Disney, and the importance of financial diversification

Alicia Schneider • November 1st, 2021

Diversification, diversification, diversification - A different angle for emphasizing the importance of diversification

It seems to be all we hear about when taking advice from others about investments. However, it can be tricky to see the benefits of diversification when we’re doing so well with one type of investment. If your real estate is doing well for you, why not continue buying more real estate? If you’ve cracked the code for crypto, why would you suddenly pivot into stocks and bonds?

In order to ensure the overall stability of your portfolio, diversification is key. If you’re still on the fence, keep reading to see how other businesses and industries applied diversification in order to remain relevant and bolster their bottom line.

What Is Diversification?

First things first, what is diversification? Simply put, diversification is the act of not putting all your eggs in one basket. In the world of investing, the best thing we can strive for is low risk, high reward. Diversifying your portfolio is one of the best ways to reach that goal.

By spreading your investments or your business across multiple assets, you’re better able to manage risk. Diversification helps you limit your exposure to individual risks while ensuring higher returns in the long term. When you have your funds across more than one asset, you don’t need to worry as much about whether or not an individual investment is performing well, but rather you’re able to look at your portfolio as a whole to see how it’s doing.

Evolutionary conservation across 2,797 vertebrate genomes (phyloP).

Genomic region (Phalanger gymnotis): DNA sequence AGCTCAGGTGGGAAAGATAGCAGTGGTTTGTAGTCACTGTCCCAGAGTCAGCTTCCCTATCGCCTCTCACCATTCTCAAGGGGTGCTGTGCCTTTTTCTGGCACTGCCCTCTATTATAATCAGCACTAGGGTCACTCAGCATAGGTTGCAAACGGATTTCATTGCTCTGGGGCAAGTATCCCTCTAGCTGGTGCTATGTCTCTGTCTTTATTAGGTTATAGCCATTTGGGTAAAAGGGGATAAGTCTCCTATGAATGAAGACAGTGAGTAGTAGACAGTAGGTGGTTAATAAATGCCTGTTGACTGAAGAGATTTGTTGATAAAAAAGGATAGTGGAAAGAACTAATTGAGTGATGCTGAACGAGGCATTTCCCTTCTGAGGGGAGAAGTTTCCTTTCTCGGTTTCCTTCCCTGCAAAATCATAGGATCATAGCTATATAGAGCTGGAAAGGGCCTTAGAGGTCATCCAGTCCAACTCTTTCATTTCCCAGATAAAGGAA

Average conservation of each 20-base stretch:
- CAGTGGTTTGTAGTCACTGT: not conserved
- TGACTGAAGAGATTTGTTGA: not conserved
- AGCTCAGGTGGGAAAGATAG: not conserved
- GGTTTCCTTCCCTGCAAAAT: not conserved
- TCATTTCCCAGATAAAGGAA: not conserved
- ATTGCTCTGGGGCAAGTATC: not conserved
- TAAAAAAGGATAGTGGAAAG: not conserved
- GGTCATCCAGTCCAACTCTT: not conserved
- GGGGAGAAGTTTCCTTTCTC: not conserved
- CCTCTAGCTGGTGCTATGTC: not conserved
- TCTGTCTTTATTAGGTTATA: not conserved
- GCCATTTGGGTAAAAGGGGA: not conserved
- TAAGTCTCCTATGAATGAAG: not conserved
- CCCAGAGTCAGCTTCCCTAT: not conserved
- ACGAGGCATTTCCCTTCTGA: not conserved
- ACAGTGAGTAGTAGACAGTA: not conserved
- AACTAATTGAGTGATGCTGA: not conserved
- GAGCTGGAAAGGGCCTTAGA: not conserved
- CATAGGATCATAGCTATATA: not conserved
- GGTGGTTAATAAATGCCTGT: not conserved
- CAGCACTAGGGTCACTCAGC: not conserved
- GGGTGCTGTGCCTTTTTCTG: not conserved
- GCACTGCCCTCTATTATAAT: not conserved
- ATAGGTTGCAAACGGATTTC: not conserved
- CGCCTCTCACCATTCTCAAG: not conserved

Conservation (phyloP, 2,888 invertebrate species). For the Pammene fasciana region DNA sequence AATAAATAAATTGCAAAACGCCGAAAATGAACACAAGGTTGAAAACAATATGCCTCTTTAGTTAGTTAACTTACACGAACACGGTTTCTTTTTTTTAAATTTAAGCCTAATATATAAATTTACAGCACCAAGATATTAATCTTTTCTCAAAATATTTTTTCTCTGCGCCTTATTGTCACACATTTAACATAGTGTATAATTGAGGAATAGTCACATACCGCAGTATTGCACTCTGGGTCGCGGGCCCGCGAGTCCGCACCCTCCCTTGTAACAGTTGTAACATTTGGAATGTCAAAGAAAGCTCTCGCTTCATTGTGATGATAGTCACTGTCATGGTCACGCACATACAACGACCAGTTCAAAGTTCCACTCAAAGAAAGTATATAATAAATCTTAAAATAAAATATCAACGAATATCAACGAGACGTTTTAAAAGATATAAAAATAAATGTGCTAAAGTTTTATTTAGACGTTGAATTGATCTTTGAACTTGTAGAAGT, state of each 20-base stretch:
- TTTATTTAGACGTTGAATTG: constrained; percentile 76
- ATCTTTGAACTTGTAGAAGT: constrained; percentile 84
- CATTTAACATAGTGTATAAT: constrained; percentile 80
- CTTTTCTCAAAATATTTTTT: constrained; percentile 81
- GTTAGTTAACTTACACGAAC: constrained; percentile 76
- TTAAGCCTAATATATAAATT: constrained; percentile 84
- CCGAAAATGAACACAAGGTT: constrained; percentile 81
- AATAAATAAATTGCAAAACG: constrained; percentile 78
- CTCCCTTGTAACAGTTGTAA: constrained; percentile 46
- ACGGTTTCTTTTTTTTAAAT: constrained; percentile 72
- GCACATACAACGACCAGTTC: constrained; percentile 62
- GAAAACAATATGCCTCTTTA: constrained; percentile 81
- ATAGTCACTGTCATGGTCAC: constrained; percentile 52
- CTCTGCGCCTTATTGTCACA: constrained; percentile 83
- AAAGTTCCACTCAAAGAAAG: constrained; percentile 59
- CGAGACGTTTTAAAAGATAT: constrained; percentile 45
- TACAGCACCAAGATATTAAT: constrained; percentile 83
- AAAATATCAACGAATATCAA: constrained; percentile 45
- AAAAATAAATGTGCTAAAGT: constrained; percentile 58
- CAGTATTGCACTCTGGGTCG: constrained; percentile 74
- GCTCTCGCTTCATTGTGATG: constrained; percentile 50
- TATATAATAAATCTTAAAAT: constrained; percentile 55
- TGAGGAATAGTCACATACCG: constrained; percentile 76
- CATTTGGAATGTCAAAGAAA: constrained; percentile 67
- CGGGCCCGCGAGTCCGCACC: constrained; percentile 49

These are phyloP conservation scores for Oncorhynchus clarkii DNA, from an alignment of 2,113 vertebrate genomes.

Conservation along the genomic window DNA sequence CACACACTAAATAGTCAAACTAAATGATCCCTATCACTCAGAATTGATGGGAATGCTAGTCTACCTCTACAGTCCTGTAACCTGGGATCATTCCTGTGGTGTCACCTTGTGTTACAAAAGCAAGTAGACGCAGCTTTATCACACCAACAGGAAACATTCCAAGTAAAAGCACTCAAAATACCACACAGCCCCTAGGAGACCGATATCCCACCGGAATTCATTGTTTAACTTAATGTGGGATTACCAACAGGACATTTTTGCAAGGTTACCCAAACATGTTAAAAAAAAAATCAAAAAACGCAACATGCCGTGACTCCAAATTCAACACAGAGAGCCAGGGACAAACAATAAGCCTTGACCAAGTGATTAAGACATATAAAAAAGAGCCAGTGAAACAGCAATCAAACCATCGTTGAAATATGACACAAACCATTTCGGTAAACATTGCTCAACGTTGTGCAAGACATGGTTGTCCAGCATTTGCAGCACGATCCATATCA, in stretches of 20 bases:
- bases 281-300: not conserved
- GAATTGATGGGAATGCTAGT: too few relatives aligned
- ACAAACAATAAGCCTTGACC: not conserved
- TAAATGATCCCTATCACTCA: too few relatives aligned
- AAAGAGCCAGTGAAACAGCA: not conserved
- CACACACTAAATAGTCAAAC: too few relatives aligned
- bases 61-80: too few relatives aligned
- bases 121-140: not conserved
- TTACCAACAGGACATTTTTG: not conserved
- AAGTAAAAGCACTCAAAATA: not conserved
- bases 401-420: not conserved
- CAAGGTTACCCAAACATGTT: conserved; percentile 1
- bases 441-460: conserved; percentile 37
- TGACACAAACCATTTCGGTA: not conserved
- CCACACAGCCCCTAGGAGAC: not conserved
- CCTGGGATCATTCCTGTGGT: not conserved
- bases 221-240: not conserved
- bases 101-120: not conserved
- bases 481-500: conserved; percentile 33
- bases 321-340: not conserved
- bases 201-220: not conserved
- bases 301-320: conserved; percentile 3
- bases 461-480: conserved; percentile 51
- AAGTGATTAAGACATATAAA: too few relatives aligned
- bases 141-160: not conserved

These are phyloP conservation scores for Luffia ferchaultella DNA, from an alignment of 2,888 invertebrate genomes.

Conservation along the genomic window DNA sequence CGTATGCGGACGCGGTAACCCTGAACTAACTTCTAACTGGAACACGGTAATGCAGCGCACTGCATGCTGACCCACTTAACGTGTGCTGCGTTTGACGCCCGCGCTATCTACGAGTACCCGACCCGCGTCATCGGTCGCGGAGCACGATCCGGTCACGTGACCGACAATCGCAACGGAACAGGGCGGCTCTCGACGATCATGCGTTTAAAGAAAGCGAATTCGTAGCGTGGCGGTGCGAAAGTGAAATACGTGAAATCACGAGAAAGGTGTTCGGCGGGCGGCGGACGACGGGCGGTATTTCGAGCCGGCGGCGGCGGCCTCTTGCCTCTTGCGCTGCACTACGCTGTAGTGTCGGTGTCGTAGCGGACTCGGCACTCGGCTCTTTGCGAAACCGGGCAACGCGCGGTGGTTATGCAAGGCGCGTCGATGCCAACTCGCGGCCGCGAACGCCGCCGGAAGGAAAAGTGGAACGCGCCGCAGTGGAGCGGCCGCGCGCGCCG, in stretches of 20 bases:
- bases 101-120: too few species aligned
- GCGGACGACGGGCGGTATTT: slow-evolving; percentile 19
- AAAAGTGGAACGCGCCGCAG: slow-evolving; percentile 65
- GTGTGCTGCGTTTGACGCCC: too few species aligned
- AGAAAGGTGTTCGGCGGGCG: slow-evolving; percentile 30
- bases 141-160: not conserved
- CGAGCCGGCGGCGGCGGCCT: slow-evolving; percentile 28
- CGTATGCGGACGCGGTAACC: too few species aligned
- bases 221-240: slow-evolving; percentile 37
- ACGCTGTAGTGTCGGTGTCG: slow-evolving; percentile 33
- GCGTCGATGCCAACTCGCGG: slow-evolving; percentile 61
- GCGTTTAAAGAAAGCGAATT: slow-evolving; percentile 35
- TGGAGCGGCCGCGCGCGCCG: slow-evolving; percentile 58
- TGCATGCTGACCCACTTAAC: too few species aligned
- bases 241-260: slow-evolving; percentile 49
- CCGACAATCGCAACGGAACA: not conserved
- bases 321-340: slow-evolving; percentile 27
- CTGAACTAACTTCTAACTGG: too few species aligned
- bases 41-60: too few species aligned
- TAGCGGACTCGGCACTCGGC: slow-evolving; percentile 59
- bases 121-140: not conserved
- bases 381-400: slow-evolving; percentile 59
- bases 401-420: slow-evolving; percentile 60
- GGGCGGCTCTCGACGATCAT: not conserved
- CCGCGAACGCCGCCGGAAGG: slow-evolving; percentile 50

How Diversification Helped the Farming Industry

To better understand the inherent benefits of diversification, let’s take a look at how it works in a context other than investments. The farming industry is one area where diversification was an essential strategy for many farms to remain profitable. Traditionally, most farms focused on producing a specific type of crop or livestock. However, over time, demand may change for that product, or the natural growth might not be as fruitful one year as compared to previous ones. In order to mitigate the risk of a dip in profits, the farming sector started to diversify its income streams in a few ways:

  • Incorporating tourism: while farmers would typically sell their products to stores or other businesses, many of them have started to open for tourism to the local population. Think of farms you go to for apple-picking that also offer corn mazes, hayrides, or a petting zoo.
  • Making use of available resources: many farms have acres of land as well as multiple buildings on-site that aren’t always used. Instead of allowing these resources to go untapped, farms have converted old buildings into bed and breakfasts or rent out their land for camping.
  • Introducing new crops or livestock: some farmers choose to remain with their original crop and simply add more types. The benefit of diversifying crops or livestock is that it’s more ecological, can help promote more efficient use of nutrients, reduce pests, and create a more sustainable and resilient farming system.